Radiation protection principles for whole body X-ray transmission security scanners

There are three main principles that the ICRP deems fundamental for the system of protection. FPTRPC would like to emphasize these principles as they are applicable in planned exposure situations (amongst other exposure situations), including in the case of WBXTSSs. The principles are outlined in ICRP 103 (13) as follows:

ICRP 125, "Radiological Protection in Security Screening" (2) goes over the principles of justification, optimisation of protection, and dose limitation for planned exposure situations in the context of using ionizing radiation for security screening. It provides key considerations under ICRP's system of protection for the exposure of an individual to devices including WBXTSSs.

Examples of radiological protection considerations for optimisation and dose limits for security screening using ionizing radiation mentioned in ICRP 125 are as follows:

Considerations about vulnerable populations

Because of the low dose nature of the scans, the justification and optimization processes applied are expected to be protective of all members of the population, meaning vulnerable populations (e.g. pregnant persons, children) do not need to be considered separately in risk assessment for occasional scanning (2, 5). However, it should be noted that the reference effective dose is based on an adult reference individual, and so for more frequent (e.g. routine) scanning of children, additional analysis is recommended (1). Note these factors are largely based on considerations of radiation-induced health effects or risks. There may be other factors that may prevent certain subgroups of the population from being scanned (e.g. privacy concerns, psychological or physical conditions).

Radiation protection guidelines for whole body scanners

The following outlines FPTRPC's recommended guidance on dose criteria and other radiation protection guidelines for WBXTSSs, and is aligned with international standards where noted. The words must and should in these guidelines have been chosen with purpose. The word must indicates a requirement that is essential to meet current standards of protection, while should indicates an advisory recommendation that is highly desirable and is to be implemented where applicable.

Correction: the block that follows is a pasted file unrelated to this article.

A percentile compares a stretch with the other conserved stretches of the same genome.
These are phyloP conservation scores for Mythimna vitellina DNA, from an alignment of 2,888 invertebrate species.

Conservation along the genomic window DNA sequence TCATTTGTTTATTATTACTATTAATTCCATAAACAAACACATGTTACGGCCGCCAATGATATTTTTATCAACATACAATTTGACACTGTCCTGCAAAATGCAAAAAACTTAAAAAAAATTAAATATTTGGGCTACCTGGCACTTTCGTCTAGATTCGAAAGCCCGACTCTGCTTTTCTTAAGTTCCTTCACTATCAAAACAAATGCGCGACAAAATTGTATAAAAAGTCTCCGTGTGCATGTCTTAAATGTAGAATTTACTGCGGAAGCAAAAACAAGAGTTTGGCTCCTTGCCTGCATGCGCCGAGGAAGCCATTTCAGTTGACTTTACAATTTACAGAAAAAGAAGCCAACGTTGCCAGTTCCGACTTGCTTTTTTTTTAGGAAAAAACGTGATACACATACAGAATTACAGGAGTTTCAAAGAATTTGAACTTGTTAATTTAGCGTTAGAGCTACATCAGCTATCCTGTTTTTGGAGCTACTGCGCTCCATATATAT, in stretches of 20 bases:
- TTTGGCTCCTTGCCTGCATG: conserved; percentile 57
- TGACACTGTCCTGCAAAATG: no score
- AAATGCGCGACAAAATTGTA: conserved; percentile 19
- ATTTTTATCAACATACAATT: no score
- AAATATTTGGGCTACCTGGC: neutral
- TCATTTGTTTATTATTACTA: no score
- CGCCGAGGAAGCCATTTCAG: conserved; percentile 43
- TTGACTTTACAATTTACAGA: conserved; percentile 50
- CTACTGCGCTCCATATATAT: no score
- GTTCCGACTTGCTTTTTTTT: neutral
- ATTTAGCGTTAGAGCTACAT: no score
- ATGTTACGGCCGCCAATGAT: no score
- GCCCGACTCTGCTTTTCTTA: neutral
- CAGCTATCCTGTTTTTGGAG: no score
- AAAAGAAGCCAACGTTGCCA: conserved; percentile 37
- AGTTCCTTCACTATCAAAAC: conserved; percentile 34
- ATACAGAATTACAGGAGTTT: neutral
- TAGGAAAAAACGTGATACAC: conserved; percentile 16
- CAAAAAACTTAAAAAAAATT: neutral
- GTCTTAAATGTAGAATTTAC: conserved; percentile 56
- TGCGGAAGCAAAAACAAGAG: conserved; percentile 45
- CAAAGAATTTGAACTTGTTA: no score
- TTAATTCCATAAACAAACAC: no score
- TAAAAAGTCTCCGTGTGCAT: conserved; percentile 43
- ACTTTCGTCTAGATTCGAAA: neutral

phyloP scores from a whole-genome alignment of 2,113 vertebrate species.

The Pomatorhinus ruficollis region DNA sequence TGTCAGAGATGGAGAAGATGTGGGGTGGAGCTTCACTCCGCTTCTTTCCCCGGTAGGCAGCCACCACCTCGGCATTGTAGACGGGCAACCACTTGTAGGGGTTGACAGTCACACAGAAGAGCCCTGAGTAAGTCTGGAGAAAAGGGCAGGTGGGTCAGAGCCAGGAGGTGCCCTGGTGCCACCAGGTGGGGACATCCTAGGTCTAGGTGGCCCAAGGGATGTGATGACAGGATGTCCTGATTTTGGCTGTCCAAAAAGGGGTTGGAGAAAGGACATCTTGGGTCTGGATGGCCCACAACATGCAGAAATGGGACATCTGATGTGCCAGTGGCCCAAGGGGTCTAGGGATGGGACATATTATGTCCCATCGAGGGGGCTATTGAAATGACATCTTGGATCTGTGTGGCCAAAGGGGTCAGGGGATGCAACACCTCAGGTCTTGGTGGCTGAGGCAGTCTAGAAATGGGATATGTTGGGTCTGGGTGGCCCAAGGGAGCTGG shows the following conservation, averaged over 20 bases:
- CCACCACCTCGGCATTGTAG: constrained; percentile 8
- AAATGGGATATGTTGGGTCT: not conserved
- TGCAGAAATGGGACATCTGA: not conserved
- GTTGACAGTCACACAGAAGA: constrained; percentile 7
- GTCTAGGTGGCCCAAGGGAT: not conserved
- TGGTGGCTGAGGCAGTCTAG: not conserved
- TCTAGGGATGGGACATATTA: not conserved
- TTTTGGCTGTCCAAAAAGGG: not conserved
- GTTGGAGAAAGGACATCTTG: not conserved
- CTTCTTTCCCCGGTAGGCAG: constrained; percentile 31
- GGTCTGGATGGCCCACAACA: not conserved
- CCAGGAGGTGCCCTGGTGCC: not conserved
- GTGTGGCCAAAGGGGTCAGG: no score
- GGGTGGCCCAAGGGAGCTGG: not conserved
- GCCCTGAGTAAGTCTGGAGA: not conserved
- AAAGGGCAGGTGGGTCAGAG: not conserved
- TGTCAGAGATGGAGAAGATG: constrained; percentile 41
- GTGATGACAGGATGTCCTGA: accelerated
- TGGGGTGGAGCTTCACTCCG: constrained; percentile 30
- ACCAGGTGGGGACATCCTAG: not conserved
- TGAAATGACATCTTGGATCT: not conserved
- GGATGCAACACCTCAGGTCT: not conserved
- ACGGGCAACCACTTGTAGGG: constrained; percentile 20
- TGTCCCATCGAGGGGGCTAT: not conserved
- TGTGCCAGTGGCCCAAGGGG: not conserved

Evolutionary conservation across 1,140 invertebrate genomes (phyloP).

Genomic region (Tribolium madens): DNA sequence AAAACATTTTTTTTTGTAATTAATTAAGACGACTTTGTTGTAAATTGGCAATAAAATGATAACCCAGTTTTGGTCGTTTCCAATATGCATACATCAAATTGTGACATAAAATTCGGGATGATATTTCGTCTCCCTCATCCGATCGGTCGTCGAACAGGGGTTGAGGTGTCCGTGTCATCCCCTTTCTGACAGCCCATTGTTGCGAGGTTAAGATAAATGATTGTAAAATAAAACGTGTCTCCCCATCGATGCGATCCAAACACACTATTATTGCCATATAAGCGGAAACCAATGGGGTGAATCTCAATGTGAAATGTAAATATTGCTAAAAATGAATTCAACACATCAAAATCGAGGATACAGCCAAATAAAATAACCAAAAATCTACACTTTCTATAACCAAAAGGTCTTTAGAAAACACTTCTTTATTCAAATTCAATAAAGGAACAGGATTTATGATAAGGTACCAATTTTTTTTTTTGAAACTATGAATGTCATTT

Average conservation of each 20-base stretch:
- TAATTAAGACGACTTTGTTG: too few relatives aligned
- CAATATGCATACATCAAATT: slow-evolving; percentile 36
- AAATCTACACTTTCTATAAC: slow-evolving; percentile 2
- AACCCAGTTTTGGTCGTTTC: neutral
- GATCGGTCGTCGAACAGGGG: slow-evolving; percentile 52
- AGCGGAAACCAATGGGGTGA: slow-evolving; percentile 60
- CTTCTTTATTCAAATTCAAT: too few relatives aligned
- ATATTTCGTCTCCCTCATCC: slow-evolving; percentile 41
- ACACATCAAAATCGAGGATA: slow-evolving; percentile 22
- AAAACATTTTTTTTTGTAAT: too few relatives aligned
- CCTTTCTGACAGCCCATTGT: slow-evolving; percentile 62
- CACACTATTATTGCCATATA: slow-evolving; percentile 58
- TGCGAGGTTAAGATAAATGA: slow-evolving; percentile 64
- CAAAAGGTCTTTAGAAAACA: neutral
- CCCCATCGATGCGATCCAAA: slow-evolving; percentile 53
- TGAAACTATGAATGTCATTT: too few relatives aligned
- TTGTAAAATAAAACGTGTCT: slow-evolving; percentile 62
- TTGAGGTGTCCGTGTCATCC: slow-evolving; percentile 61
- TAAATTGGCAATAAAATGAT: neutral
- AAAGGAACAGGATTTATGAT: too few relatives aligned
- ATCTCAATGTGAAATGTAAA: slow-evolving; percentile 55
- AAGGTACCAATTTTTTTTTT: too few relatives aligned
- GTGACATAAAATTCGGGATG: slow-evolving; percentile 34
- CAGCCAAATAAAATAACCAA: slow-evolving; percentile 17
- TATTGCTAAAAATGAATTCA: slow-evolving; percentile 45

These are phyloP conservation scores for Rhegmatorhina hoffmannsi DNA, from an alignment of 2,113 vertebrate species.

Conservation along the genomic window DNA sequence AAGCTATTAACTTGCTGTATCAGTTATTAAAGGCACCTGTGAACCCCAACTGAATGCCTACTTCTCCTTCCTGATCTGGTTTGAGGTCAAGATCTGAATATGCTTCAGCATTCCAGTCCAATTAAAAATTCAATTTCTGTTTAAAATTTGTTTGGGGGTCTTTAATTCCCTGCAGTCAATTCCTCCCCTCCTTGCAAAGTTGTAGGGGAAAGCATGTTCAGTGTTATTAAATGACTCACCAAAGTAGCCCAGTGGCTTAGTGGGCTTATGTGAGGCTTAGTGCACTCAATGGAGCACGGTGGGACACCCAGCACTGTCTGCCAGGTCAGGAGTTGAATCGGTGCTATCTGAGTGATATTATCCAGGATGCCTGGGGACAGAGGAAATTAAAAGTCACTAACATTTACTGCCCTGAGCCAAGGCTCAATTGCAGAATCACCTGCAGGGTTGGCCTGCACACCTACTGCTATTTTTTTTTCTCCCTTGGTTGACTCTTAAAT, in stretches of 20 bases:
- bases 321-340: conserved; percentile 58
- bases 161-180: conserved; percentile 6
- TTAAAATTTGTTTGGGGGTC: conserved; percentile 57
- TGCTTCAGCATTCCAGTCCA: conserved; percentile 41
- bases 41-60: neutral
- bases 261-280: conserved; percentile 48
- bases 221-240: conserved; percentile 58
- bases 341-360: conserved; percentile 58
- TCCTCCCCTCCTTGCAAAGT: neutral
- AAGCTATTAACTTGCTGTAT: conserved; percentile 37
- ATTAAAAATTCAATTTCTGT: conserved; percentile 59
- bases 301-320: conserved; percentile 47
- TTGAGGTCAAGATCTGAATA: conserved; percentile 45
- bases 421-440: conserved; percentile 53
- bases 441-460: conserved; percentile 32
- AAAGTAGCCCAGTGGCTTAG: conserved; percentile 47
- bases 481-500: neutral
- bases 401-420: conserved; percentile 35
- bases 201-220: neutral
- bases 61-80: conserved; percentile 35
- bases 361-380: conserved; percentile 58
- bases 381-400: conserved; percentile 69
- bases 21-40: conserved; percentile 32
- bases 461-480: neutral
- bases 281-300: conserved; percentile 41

1. For a facility, WBXTSSs must be operated such that it is ensured that annual full body effective dose received by scanned individuals, operators, and other members of the public remains below 1 mSv (13). Note that in order to be compliant with ANSI/HPS N43.17-2009 (1), the full body effective dose to a scanned individual must not exceed 250 µSv over a 12-month period for a facility, though the ANSI standard states it is recognized that the need for security may sometimes call for the 250 µSv annual limit to be exceeded. It is recommended that an annual effective dose of 250 µSv be considered an "action level", where if this level is exceeded, scan protocols should be reviewed to ensure that dose settings per screening, in addition to the number of scans for an individual, are not in excess of what is required for the necessary security outcome.
  2. The dose per screening procedure must not exceed 10 µSv as per the "Limited use systems" limit in section 6.1.2 of the ANSI standard. This limit is in terms of "reference effective dose", for which the ANSI standard provides a method of calculation based on measured air kerma and half value layer (HVL) (see section 6.1.3 of the standard).
  3. In order to ensure that the annual full body effective dose limit is not surpassed within a facility and that doses are kept ALARA,
    1. Cumulative dose for each scanned individual who is at risk of exceeding 250 µSv in a year for a facility must be tracked. (Note that especially for device models or settings that result in higher-range doses, and with heavy usage patterns, it is possible for individual doses to approach the radiation dose limit criteria above.)
    2. The number of scans per individual, and the exposure level of each scan, must not be increased beyond what is necessary for achieving the intended security outcome.